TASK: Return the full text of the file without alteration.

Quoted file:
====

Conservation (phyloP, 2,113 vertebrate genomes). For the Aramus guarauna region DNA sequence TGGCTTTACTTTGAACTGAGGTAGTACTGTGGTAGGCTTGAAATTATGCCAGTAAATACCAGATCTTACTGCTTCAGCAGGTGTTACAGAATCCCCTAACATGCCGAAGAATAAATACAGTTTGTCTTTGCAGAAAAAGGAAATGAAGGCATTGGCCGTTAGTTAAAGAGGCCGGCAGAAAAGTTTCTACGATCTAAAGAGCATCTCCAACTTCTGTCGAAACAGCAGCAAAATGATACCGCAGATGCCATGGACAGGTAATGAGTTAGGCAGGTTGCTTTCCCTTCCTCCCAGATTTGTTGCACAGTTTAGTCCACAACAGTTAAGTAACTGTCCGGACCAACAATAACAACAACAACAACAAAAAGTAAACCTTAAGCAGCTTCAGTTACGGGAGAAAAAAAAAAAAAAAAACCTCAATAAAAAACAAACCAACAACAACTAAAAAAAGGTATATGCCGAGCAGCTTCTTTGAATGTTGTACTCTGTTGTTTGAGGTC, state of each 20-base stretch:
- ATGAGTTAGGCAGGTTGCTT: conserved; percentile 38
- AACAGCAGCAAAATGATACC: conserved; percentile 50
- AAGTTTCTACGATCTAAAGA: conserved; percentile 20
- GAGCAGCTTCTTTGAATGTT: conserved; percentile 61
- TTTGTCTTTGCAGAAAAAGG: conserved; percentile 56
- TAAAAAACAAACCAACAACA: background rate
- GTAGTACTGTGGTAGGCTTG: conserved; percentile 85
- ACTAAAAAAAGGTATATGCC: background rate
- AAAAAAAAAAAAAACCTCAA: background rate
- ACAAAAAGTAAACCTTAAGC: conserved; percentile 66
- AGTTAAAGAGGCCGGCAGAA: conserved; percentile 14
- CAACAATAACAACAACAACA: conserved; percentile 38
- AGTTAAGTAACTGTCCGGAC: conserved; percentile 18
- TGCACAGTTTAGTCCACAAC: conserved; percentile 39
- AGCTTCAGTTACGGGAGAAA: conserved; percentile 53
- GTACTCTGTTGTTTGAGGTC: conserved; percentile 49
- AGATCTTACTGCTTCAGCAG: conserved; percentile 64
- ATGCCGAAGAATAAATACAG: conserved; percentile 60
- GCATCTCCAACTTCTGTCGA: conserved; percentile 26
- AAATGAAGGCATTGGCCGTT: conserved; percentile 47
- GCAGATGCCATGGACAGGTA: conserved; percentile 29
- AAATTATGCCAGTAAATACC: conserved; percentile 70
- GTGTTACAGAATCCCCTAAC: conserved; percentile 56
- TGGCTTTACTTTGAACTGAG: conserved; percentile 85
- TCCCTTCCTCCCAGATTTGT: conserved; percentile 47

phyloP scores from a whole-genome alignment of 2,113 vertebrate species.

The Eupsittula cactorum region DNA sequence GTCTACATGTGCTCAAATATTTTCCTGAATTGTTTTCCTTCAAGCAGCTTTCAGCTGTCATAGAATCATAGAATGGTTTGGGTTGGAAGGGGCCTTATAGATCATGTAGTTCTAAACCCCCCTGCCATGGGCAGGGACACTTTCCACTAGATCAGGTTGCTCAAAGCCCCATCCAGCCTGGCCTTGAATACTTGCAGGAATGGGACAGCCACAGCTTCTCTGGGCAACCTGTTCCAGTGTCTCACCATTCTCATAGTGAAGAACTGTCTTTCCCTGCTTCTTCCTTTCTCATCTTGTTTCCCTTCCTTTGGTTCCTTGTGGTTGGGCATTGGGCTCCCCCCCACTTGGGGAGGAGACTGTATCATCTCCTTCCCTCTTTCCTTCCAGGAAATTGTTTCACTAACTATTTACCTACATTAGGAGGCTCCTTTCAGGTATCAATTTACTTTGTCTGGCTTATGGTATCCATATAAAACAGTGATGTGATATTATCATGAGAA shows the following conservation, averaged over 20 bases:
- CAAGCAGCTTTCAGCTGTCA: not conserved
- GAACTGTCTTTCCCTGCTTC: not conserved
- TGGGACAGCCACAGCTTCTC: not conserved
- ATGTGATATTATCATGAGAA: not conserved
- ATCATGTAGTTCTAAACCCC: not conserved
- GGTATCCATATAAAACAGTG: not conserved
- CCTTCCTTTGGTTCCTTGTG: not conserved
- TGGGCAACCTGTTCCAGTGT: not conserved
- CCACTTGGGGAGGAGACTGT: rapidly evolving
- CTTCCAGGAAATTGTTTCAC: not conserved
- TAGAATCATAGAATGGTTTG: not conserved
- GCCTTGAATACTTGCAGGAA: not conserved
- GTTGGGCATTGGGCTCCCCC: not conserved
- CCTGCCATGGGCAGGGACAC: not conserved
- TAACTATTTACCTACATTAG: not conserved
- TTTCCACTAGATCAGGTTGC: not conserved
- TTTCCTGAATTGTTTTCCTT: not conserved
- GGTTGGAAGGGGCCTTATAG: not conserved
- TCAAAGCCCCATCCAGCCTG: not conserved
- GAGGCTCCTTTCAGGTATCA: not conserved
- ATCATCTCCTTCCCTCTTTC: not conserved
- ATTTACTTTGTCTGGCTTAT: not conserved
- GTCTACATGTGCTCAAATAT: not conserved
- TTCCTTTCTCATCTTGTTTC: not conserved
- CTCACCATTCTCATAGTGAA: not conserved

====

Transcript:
Conservation (phyloP, 2,113 vertebrate genomes). For the Aramus guarauna region DNA sequence TGGCTTTACTTTGAACTGAGGTAGTACTGTGGTAGGCTTGAAATTATGCCAGTAAATACCAGATCTTACTGCTTCAGCAGGTGTTACAGAATCCCCTAACATGCCGAAGAATAAATACAGTTTGTCTTTGCAGAAAAAGGAAATGAAGGCATTGGCCGTTAGTTAAAGAGGCCGGCAGAAAAGTTTCTACGATCTAAAGAGCATCTCCAACTTCTGTCGAAACAGCAGCAAAATGATACCGCAGATGCCATGGACAGGTAATGAGTTAGGCAGGTTGCTTTCCCTTCCTCCCAGATTTGTTGCACAGTTTAGTCCACAACAGTTAAGTAACTGTCCGGACCAACAATAACAACAACAACAACAAAAAGTAAACCTTAAGCAGCTTCAGTTACGGGAGAAAAAAAAAAAAAAAAACCTCAATAAAAAACAAACCAACAACAACTAAAAAAAGGTATATGCCGAGCAGCTTCTTTGAATGTTGTACTCTGTTGTTTGAGGTC, state of each 20-base stretch:
- ATGAGTTAGGCAGGTTGCTT: conserved; percentile 38
- AACAGCAGCAAAATGATACC: conserved; percentile 50
- AAGTTTCTACGATCTAAAGA: conserved; percentile 20
- GAGCAGCTTCTTTGAATGTT: conserved; percentile 61
- TTTGTCTTTGCAGAAAAAGG: conserved; percentile 56
- TAAAAAACAAACCAACAACA: background rate
- GTAGTACTGTGGTAGGCTTG: conserved; percentile 85
- ACTAAAAAAAGGTATATGCC: background rate
- AAAAAAAAAAAAAACCTCAA: background rate
- ACAAAAAGTAAACCTTAAGC: conserved; percentile 66
- AGTTAAAGAGGCCGGCAGAA: conserved; percentile 14
- CAACAATAACAACAACAACA: conserved; percentile 38
- AGTTAAGTAACTGTCCGGAC: conserved; percentile 18
- TGCACAGTTTAGTCCACAAC: conserved; percentile 39
- AGCTTCAGTTACGGGAGAAA: conserved; percentile 53
- GTACTCTGTTGTTTGAGGTC: conserved; percentile 49
- AGATCTTACTGCTTCAGCAG: conserved; percentile 64
- ATGCCGAAGAATAAATACAG: conserved; percentile 60
- GCATCTCCAACTTCTGTCGA: conserved; percentile 26
- AAATGAAGGCATTGGCCGTT: conserved; percentile 47
- GCAGATGCCATGGACAGGTA: conserved; percentile 29
- AAATTATGCCAGTAAATACC: conserved; percentile 70
- GTGTTACAGAATCCCCTAAC: conserved; percentile 56
- TGGCTTTACTTTGAACTGAG: conserved; percentile 85
- TCCCTTCCTCCCAGATTTGT: conserved; percentile 47

phyloP scores from a whole-genome alignment of 2,113 vertebrate species.

The Eupsittula cactorum region DNA sequence GTCTACATGTGCTCAAATATTTTCCTGAATTGTTTTCCTTCAAGCAGCTTTCAGCTGTCATAGAATCATAGAATGGTTTGGGTTGGAAGGGGCCTTATAGATCATGTAGTTCTAAACCCCCCTGCCATGGGCAGGGACACTTTCCACTAGATCAGGTTGCTCAAAGCCCCATCCAGCCTGGCCTTGAATACTTGCAGGAATGGGACAGCCACAGCTTCTCTGGGCAACCTGTTCCAGTGTCTCACCATTCTCATAGTGAAGAACTGTCTTTCCCTGCTTCTTCCTTTCTCATCTTGTTTCCCTTCCTTTGGTTCCTTGTGGTTGGGCATTGGGCTCCCCCCCACTTGGGGAGGAGACTGTATCATCTCCTTCCCTCTTTCCTTCCAGGAAATTGTTTCACTAACTATTTACCTACATTAGGAGGCTCCTTTCAGGTATCAATTTACTTTGTCTGGCTTATGGTATCCATATAAAACAGTGATGTGATATTATCATGAGAA shows the following conservation, averaged over 20 bases:
- CAAGCAGCTTTCAGCTGTCA: not conserved
- GAACTGTCTTTCCCTGCTTC: not conserved
- TGGGACAGCCACAGCTTCTC: not conserved
- ATGTGATATTATCATGAGAA: not conserved
- ATCATGTAGTTCTAAACCCC: not conserved
- GGTATCCATATAAAACAGTG: not conserved
- CCTTCCTTTGGTTCCTTGTG: not conserved
- TGGGCAACCTGTTCCAGTGT: not conserved
- CCACTTGGGGAGGAGACTGT: rapidly evolving
- CTTCCAGGAAATTGTTTCAC: not conserved
- TAGAATCATAGAATGGTTTG: not conserved
- GCCTTGAATACTTGCAGGAA: not conserved
- GTTGGGCATTGGGCTCCCCC: not conserved
- CCTGCCATGGGCAGGGACAC: not conserved
- TAACTATTTACCTACATTAG: not conserved
- TTTCCACTAGATCAGGTTGC: not conserved
- TTTCCTGAATTGTTTTCCTT: not conserved
- GGTTGGAAGGGGCCTTATAG: not conserved
- TCAAAGCCCCATCCAGCCTG: not conserved
- GAGGCTCCTTTCAGGTATCA: not conserved
- ATCATCTCCTTCCCTCTTTC: not conserved
- ATTTACTTTGTCTGGCTTAT: not conserved
- GTCTACATGTGCTCAAATAT: not conserved
- TTCCTTTCTCATCTTGTTTC: not conserved
- CTCACCATTCTCATAGTGAA: not conserved